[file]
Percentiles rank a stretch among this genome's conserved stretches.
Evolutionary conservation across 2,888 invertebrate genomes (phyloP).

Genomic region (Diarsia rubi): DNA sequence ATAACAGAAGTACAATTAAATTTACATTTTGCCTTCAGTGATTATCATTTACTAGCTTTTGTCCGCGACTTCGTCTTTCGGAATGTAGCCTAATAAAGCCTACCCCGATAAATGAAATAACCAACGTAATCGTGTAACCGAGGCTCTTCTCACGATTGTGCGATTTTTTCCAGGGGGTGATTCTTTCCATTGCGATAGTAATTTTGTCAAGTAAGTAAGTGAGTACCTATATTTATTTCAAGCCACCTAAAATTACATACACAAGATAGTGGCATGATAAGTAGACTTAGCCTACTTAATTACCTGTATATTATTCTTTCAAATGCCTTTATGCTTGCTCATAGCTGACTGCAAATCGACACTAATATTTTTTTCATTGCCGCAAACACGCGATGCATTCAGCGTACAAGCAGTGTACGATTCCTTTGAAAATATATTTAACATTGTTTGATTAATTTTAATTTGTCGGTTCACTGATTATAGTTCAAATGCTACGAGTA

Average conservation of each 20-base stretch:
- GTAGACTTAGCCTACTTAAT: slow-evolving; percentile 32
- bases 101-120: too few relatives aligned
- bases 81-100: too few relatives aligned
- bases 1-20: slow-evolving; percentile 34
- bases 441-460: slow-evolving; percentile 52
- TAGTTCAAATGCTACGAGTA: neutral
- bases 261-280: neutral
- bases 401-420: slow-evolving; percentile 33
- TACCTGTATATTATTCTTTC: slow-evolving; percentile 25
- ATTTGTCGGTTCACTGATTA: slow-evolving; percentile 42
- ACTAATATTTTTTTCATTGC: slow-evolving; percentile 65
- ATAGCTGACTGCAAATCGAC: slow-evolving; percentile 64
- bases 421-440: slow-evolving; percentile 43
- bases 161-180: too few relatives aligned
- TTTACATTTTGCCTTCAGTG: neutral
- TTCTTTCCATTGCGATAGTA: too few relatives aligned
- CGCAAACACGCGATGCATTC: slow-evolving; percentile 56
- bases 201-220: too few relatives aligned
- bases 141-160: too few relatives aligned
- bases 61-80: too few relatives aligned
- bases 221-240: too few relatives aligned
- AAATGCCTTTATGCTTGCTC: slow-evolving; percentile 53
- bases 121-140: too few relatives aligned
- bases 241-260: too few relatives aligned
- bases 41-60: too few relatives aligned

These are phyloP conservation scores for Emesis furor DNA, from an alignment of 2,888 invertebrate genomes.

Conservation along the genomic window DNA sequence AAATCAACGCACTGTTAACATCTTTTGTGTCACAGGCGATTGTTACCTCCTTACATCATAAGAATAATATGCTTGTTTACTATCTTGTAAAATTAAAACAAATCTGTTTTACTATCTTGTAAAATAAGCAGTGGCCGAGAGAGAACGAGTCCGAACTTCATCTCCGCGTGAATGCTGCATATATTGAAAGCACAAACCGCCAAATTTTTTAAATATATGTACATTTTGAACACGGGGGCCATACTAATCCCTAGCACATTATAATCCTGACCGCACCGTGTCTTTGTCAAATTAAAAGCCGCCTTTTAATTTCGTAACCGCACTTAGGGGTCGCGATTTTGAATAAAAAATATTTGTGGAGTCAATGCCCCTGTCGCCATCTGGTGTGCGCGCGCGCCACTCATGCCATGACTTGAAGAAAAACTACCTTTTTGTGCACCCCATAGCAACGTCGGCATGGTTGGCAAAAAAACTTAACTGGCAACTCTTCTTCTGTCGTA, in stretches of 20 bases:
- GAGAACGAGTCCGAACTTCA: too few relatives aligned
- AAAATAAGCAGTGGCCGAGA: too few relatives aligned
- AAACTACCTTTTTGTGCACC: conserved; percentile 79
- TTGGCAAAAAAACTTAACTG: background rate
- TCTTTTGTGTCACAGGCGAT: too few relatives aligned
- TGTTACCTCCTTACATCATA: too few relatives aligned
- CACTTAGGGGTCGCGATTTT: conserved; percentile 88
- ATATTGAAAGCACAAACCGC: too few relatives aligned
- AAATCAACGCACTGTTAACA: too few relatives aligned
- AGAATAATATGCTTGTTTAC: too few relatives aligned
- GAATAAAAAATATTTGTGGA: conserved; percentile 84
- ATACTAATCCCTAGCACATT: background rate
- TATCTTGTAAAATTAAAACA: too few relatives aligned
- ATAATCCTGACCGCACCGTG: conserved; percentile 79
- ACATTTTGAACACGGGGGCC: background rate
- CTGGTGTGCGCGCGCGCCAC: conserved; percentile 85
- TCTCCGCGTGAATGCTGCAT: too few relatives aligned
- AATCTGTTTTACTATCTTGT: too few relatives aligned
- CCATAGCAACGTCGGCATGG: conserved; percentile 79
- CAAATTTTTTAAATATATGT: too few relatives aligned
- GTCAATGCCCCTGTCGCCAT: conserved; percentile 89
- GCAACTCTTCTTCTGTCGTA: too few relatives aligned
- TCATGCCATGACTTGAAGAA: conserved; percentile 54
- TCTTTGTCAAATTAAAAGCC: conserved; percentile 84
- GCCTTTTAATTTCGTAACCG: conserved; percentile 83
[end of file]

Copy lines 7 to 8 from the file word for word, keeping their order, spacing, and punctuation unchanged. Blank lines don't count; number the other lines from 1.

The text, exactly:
- bases 81-100: too few relatives aligned
- bases 1-20: slow-evolving; percentile 34